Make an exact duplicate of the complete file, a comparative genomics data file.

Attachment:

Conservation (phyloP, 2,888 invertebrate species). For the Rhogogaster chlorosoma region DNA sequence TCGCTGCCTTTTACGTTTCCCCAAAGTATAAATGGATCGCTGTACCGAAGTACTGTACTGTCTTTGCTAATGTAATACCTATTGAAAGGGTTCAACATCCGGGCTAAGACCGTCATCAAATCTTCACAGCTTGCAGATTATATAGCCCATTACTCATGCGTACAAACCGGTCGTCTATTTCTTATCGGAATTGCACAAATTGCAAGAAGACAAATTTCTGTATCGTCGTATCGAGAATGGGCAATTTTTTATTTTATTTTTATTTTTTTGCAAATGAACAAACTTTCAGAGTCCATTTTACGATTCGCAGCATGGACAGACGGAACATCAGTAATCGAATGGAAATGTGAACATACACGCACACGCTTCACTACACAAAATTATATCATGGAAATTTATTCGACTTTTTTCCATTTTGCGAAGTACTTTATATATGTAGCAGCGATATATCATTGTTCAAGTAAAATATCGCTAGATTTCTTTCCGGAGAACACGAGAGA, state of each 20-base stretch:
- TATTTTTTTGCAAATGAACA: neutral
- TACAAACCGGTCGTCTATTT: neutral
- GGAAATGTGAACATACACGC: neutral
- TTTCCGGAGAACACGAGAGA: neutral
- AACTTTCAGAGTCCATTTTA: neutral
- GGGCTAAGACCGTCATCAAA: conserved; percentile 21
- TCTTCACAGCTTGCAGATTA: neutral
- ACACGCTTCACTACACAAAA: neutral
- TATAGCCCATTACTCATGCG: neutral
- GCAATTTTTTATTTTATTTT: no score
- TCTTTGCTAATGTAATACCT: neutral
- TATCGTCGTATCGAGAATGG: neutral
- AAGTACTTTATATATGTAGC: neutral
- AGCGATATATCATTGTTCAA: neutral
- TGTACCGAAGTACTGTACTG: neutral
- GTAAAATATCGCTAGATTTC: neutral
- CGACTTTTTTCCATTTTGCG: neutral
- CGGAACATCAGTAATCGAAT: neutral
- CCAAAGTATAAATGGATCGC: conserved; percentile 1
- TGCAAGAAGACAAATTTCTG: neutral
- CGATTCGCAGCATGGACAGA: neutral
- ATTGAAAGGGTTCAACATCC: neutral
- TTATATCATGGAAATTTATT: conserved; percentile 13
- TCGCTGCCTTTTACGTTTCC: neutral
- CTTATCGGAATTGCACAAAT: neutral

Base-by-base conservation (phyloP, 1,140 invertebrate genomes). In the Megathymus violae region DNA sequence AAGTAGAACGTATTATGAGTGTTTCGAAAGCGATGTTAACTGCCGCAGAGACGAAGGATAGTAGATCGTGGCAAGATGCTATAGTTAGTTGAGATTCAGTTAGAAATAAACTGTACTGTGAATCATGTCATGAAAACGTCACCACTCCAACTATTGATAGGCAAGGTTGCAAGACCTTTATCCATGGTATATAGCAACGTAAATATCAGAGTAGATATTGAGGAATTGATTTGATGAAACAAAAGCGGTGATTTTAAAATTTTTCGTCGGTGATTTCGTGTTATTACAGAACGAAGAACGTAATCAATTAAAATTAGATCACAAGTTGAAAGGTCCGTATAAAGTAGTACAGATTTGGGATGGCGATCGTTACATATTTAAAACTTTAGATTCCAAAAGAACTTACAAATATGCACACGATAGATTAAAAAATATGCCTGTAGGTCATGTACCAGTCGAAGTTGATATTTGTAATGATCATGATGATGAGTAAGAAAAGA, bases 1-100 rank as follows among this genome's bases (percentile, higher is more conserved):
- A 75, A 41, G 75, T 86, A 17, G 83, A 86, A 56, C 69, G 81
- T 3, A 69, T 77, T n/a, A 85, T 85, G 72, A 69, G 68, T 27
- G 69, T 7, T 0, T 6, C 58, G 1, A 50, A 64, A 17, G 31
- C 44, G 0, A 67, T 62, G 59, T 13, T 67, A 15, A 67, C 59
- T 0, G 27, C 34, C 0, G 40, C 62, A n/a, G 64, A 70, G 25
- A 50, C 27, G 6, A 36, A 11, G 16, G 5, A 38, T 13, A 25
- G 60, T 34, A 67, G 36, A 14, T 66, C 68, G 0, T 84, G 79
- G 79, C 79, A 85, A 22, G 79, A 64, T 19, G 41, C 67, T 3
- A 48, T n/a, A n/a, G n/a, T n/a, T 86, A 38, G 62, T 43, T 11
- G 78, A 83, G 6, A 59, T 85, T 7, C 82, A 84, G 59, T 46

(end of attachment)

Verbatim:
Conservation (phyloP, 2,888 invertebrate species). For the Rhogogaster chlorosoma region DNA sequence TCGCTGCCTTTTACGTTTCCCCAAAGTATAAATGGATCGCTGTACCGAAGTACTGTACTGTCTTTGCTAATGTAATACCTATTGAAAGGGTTCAACATCCGGGCTAAGACCGTCATCAAATCTTCACAGCTTGCAGATTATATAGCCCATTACTCATGCGTACAAACCGGTCGTCTATTTCTTATCGGAATTGCACAAATTGCAAGAAGACAAATTTCTGTATCGTCGTATCGAGAATGGGCAATTTTTTATTTTATTTTTATTTTTTTGCAAATGAACAAACTTTCAGAGTCCATTTTACGATTCGCAGCATGGACAGACGGAACATCAGTAATCGAATGGAAATGTGAACATACACGCACACGCTTCACTACACAAAATTATATCATGGAAATTTATTCGACTTTTTTCCATTTTGCGAAGTACTTTATATATGTAGCAGCGATATATCATTGTTCAAGTAAAATATCGCTAGATTTCTTTCCGGAGAACACGAGAGA, state of each 20-base stretch:
- TATTTTTTTGCAAATGAACA: neutral
- TACAAACCGGTCGTCTATTT: neutral
- GGAAATGTGAACATACACGC: neutral
- TTTCCGGAGAACACGAGAGA: neutral
- AACTTTCAGAGTCCATTTTA: neutral
- GGGCTAAGACCGTCATCAAA: conserved; percentile 21
- TCTTCACAGCTTGCAGATTA: neutral
- ACACGCTTCACTACACAAAA: neutral
- TATAGCCCATTACTCATGCG: neutral
- GCAATTTTTTATTTTATTTT: no score
- TCTTTGCTAATGTAATACCT: neutral
- TATCGTCGTATCGAGAATGG: neutral
- AAGTACTTTATATATGTAGC: neutral
- AGCGATATATCATTGTTCAA: neutral
- TGTACCGAAGTACTGTACTG: neutral
- GTAAAATATCGCTAGATTTC: neutral
- CGACTTTTTTCCATTTTGCG: neutral
- CGGAACATCAGTAATCGAAT: neutral
- CCAAAGTATAAATGGATCGC: conserved; percentile 1
- TGCAAGAAGACAAATTTCTG: neutral
- CGATTCGCAGCATGGACAGA: neutral
- ATTGAAAGGGTTCAACATCC: neutral
- TTATATCATGGAAATTTATT: conserved; percentile 13
- TCGCTGCCTTTTACGTTTCC: neutral
- CTTATCGGAATTGCACAAAT: neutral

Base-by-base conservation (phyloP, 1,140 invertebrate genomes). In the Megathymus violae region DNA sequence AAGTAGAACGTATTATGAGTGTTTCGAAAGCGATGTTAACTGCCGCAGAGACGAAGGATAGTAGATCGTGGCAAGATGCTATAGTTAGTTGAGATTCAGTTAGAAATAAACTGTACTGTGAATCATGTCATGAAAACGTCACCACTCCAACTATTGATAGGCAAGGTTGCAAGACCTTTATCCATGGTATATAGCAACGTAAATATCAGAGTAGATATTGAGGAATTGATTTGATGAAACAAAAGCGGTGATTTTAAAATTTTTCGTCGGTGATTTCGTGTTATTACAGAACGAAGAACGTAATCAATTAAAATTAGATCACAAGTTGAAAGGTCCGTATAAAGTAGTACAGATTTGGGATGGCGATCGTTACATATTTAAAACTTTAGATTCCAAAAGAACTTACAAATATGCACACGATAGATTAAAAAATATGCCTGTAGGTCATGTACCAGTCGAAGTTGATATTTGTAATGATCATGATGATGAGTAAGAAAAGA, bases 1-100 rank as follows among this genome's bases (percentile, higher is more conserved):
- A 75, A 41, G 75, T 86, A 17, G 83, A 86, A 56, C 69, G 81
- T 3, A 69, T 77, T n/a, A 85, T 85, G 72, A 69, G 68, T 27
- G 69, T 7, T 0, T 6, C 58, G 1, A 50, A 64, A 17, G 31
- C 44, G 0, A 67, T 62, G 59, T 13, T 67, A 15, A 67, C 59
- T 0, G 27, C 34, C 0, G 40, C 62, A n/a, G 64, A 70, G 25
- A 50, C 27, G 6, A 36, A 11, G 16, G 5, A 38, T 13, A 25
- G 60, T 34, A 67, G 36, A 14, T 66, C 68, G 0, T 84, G 79
- G 79, C 79, A 85, A 22, G 79, A 64, T 19, G 41, C 67, T 3
- A 48, T n/a, A n/a, G n/a, T n/a, T 86, A 38, G 62, T 43, T 11
- G 78, A 83, G 6, A 59, T 85, T 7, C 82, A 84, G 59, T 46